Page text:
I do love brunch because it incorporates both breakfast and lunch dishes. I’m sure you can guess which I migrate toward. But if you love breakfast, as my husband does, please enjoy it. Just don’t cringe when I’m eating a steak taco instead of a breakfast burrito! Maybe I can experiment more with making dishes more like my gallette or french toast casserole, which I think both manage to incorporate more brunch like flavors and still have a lot of protein!

Meat Alternatives

Having vegan and vegetarian children, I have done a lot of exploring of meat alternatives. From your very basic tofu to more adventurous options. I have to say that even I, the very carnivorous one, have found some truly tasty vegetarian and vegan options. And thanks to all the popularity of such lifestyles, there are so many variations of meat substitutes out there now.

When Katie was around 8, she decided to be vegetarian for a brief period. At that time, the options out there were still pretty slim, and I had very little knowledge of cooking vegetarian. I experimented with tofu. By experimented, I mean I googled some recipes and basically cooked marinated tofu in stir fry. I did discover tofu parmigiana, which was good enough that even my very carnivorous father-in-law at the time liked it. I tried a chocolate mouse but never had any success with preparing soft tofu.

I later experimented with TVP. I failed. I have yet to find a way to prepare that in any form I truly find edible. I know it’s quite popular, so obviously it is the cook in this case. Mostly, my vegetarian involved just leaving meat out of foods such as pastas, frittatas, etc. I did discover baking and frying tofu for various recipes. I also discovered beans as a nice alternative, especially chickpeas and black beans.

I’ve found most of the commercial meat substitute products lacking. I didn’t hate soyrizo, but I’ve tried some Italian sausage and chicken substitutes that I thought were pretty awful. I did learn quickly that you cannot go into eating these products expecting them to taste anything like the meat they are supposed to substitute. They are their own products, kind of like how Taco Bell isn’t really anything close to authentic Mexican flavors.

Most recently, I tried jack fruit. I had heard a lot about this product. My Melanie has raved about it as bbq. I found a recipe for jack fruit and black bean enchiladas on Well Vegan’s site. The recipe had some things I knew our youngest would not eat. I think I have mentioned her aversion to “spicy” and how low that bar can be. So, I adapted the recipe to what I knew I could get away with but took the basic principle of the recipe. I had Melanie and her friend Megan, who is also gluten free, over for dinner. It went over like gangbusters with the two of them. The youngest still didn’t love it, but she didn’t cry or spit it out, so minor victory. And I loved it! We’ll definitely try it again in more recipes.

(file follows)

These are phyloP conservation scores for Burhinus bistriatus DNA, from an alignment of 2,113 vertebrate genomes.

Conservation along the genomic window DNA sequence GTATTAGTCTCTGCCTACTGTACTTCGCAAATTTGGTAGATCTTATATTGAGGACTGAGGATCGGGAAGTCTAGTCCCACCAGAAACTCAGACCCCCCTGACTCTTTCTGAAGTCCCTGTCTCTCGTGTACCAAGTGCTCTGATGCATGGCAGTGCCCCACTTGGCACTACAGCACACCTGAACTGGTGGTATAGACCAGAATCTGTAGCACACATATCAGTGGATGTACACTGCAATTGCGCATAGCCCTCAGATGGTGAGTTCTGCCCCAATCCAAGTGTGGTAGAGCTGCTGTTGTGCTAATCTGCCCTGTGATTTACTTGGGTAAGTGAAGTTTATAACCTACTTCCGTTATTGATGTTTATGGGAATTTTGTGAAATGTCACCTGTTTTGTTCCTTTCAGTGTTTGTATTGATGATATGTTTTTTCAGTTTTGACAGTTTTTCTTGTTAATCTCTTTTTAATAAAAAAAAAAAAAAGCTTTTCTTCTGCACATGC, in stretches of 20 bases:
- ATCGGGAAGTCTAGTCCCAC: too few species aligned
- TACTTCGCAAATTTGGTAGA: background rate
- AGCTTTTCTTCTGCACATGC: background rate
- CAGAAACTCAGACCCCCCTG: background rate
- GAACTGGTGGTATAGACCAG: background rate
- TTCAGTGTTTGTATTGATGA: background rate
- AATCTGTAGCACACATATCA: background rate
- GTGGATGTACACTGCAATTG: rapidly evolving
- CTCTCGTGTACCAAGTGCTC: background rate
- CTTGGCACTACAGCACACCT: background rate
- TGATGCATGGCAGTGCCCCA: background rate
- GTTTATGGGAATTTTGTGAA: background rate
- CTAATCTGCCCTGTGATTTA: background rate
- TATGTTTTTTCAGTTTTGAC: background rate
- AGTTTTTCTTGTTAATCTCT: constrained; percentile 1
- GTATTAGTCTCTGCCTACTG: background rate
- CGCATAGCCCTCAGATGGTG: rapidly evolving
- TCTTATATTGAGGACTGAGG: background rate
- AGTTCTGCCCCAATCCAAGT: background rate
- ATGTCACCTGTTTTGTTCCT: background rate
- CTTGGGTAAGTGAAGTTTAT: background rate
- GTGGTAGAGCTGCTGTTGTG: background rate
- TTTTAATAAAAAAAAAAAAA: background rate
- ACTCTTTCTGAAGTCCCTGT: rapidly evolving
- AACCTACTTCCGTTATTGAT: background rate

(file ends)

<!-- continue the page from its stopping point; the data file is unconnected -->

This definitely inspired me to keep exploring new and exotic meat substitute ideas that are out there. I also just love cooking things I’ve never had before!

The decision to become vegetarian or vegan

Kids are stubborn. Duh, right? I’m sure I’m not the only one who has tried to argue reason with an 8 year old and wound up wanting to just bang my head on the table. The amazing little humans can in one argument sound totally reasonable and come up with completely rational arguments and then in the very next discussion argue that fairies really exist even though they can provide no reasonable evidence with ardent passion.

So my reason for dwelling on this stubbornness was inspired by a little girl who looked to be about 5 years old. I was getting out of my car next to one of my favorite neighborhood restaurants, Rockwell’s, and a family was sitting on the patio. The little girl was saying “Would you like it if someone killed you? So, why do we kill animals just to eat them?” By the response, her parents were obviously not vegetarians. But the simple logic just struck me.

Now, I’m not a vegetarian, and I don’t judge if you choose to eat meat or not eat meat or if your diet consists of candy bars, for that matter. However, it made me think about my girls and the various dietary habits we have cycled through over the years. My Katie, who now is a complete omnivore for the moment, decided to be vegetarian when she was about 8. As a non-vegetarian family, we accommodated this by experimenting with vegetarian dishes or by providing alternative proteins such as beans or tofu if we were having a meaty main dish. This lasted about a year.

Then a few years ago, Katie and Melanie both decided to go vegan. Katie’s stint here was short lived. She then decided to be pescatarian. That lasted until recently. About a year ago, she slowly started adding meats back into her diet. Melanie has remained dedicated to being vegan, despite the occasional reminiscence about meat dishes she once loved.